Hasker concludes that God’s foreknowledge in this view is “religious uselessness.” That is, God’s foreknowledge gives him no advantage. He is completely incapable of accomplishing any real change based on that knowledge. Indeed, he has no free will of his own—he is bound to his own knowledge of the future. He cannot change what he has always known to be true. What will happen is what was always going to happen, and God cannot change it.
Presumably, God doesn’t want to change it; otherwise, he would not have created a world in which it does happen. Therefore, in the end, simple foreknowledge has the same problem as Calvinistic determinism. Humans have no ability to choose anything other than what God saw them choose when he decided to create the world as it is.
Since this understanding of foreknowledge cannot logically account for human free will, we must either remove free will (which makes God responsible for evil in the world) or remove simple foreknowledge, as the Open view suggests.
Contrary to caricatures derived from ignorance, this does not in any way diminish the sovereignty of God. Open Theists believe that God has the power and could have created a world in which he determined and foreknew all things. However, we suggest that, based on biblical, philosophical, and practical reasons that God did not want to create a world in which he determined and foreknew all things. Rather, he wanted genuine rather than coerced relationships with creatures on whom he bestowed the ability to make the decision as to whether or not to enter into that relationship.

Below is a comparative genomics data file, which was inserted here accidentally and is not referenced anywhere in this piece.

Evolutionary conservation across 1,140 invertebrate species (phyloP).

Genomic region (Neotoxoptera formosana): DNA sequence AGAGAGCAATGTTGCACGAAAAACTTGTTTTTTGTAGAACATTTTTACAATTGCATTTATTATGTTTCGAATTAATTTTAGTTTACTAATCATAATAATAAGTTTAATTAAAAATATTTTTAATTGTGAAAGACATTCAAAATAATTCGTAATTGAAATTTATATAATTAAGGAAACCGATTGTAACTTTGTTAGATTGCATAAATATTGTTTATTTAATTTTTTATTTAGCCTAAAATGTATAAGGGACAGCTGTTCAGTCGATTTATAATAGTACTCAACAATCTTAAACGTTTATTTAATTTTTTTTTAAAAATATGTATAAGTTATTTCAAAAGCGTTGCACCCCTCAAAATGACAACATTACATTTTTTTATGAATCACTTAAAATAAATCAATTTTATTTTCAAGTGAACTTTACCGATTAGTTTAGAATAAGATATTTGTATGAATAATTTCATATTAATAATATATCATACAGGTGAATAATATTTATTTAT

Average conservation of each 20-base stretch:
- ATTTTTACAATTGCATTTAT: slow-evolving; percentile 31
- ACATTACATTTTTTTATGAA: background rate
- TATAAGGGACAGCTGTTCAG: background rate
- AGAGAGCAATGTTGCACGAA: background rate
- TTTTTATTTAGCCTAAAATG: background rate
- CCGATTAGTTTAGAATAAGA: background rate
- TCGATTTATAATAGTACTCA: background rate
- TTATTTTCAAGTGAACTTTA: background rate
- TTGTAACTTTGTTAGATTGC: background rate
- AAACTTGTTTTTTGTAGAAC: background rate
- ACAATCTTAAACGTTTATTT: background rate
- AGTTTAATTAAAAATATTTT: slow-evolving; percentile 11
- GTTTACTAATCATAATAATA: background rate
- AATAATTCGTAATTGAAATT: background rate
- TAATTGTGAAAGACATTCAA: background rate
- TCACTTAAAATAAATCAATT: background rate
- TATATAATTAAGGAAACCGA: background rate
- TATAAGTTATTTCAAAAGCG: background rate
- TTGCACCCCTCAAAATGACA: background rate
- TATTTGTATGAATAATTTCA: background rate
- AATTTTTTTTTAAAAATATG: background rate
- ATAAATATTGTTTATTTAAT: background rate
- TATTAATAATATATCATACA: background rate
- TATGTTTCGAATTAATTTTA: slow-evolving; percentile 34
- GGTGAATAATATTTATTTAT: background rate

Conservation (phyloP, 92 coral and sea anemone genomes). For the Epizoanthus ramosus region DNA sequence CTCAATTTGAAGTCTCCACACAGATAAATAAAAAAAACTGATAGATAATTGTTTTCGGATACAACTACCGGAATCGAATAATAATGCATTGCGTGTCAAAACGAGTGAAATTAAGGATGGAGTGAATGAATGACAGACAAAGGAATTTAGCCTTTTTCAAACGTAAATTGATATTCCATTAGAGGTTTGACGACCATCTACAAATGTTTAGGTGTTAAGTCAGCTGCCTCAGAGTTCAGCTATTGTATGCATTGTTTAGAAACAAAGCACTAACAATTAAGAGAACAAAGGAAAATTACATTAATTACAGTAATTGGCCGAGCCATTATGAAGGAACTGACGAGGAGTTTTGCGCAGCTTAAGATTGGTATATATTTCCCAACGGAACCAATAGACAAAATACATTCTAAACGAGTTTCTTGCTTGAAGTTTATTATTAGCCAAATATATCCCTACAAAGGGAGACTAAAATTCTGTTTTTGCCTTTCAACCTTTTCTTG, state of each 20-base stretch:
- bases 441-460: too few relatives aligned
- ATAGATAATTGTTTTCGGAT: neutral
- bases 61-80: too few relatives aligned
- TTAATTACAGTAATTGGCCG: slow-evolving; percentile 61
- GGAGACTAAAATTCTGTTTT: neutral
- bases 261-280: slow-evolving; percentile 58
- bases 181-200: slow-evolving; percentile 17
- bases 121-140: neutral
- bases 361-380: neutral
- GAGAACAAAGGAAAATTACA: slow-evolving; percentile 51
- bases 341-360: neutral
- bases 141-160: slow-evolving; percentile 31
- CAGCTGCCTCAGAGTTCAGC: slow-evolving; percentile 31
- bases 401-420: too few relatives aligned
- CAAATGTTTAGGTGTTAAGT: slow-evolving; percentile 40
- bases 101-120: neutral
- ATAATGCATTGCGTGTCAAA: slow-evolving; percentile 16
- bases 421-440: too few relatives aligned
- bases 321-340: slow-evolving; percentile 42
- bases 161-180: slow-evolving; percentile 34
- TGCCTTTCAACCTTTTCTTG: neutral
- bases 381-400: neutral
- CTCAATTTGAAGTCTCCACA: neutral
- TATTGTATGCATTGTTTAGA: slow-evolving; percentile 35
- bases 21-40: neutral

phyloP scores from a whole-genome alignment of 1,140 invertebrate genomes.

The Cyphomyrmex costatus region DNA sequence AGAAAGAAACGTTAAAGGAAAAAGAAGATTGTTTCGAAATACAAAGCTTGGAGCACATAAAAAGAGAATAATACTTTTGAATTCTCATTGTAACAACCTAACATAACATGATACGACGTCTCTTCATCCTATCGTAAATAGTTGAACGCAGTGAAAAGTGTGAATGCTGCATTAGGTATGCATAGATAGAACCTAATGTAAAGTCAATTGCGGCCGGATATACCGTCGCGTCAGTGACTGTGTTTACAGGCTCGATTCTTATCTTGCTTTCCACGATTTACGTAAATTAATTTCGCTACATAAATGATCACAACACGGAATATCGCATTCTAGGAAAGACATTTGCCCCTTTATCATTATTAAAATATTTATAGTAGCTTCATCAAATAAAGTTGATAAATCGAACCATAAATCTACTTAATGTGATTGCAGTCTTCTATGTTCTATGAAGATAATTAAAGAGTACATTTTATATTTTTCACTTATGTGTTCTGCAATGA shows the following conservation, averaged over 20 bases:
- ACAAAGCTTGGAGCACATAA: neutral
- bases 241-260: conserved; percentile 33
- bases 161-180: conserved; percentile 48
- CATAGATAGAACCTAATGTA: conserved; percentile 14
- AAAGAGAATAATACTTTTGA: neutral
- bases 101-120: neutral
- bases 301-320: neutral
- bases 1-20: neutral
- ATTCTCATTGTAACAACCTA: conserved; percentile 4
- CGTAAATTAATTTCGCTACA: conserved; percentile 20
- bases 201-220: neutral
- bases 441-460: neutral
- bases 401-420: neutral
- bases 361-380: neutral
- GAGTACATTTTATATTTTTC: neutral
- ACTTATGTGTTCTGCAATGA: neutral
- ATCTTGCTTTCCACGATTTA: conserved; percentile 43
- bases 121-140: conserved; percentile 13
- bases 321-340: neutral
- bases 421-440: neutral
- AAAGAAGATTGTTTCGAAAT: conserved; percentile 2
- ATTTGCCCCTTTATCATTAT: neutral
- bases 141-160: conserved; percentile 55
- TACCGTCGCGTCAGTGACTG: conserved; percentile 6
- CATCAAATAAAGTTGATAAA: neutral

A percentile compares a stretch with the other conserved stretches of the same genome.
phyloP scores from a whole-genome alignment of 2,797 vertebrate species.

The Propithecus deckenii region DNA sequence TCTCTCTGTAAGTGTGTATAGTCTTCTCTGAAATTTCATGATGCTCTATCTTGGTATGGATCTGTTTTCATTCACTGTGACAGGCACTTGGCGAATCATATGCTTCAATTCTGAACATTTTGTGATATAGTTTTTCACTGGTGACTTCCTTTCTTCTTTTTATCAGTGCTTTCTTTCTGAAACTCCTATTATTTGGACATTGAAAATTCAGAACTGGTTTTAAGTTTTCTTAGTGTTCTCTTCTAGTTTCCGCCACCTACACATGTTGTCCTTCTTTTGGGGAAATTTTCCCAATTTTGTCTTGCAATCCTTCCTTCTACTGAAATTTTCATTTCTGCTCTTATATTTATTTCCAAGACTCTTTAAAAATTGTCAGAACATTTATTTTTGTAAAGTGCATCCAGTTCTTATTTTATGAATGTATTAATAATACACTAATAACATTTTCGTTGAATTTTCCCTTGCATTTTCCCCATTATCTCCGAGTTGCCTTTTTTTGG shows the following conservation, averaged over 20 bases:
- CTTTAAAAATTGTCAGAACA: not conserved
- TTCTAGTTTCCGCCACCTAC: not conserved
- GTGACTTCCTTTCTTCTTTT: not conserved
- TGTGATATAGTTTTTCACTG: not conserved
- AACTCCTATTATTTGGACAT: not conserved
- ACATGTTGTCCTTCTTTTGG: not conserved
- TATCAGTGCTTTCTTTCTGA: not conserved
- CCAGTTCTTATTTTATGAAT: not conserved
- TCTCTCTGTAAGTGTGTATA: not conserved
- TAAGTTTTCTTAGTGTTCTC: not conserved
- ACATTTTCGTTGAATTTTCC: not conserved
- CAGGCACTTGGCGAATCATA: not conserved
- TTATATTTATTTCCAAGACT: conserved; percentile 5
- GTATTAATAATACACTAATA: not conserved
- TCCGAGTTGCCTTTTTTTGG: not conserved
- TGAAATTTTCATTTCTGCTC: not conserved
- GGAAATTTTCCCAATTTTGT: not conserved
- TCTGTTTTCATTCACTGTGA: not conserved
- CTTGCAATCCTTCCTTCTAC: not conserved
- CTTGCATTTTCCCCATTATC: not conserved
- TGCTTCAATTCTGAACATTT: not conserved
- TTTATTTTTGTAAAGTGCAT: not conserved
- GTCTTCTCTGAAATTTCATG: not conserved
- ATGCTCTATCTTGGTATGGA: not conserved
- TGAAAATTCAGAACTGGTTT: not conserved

What do you think? Does simple foreknowledge negate libertarian free will? Can God change what he has always known to be true? Could God create the future as unsettled possibilities? Did God predestine me to believe in Open Theism? Do you like cheese omelets?
Share your thoughts below!
(Since Open Theism is a source of contention for some, I will refer everyone to the comment policy. Keep it respectful.)
- William Hasker, “A Philosophical Perspective” in The Openness of God: A Biblical Challenge to the Traditional Understanding of God, Pinnock, et al. (Downers Grove: Intervarsity, 1994), 147-149. ↩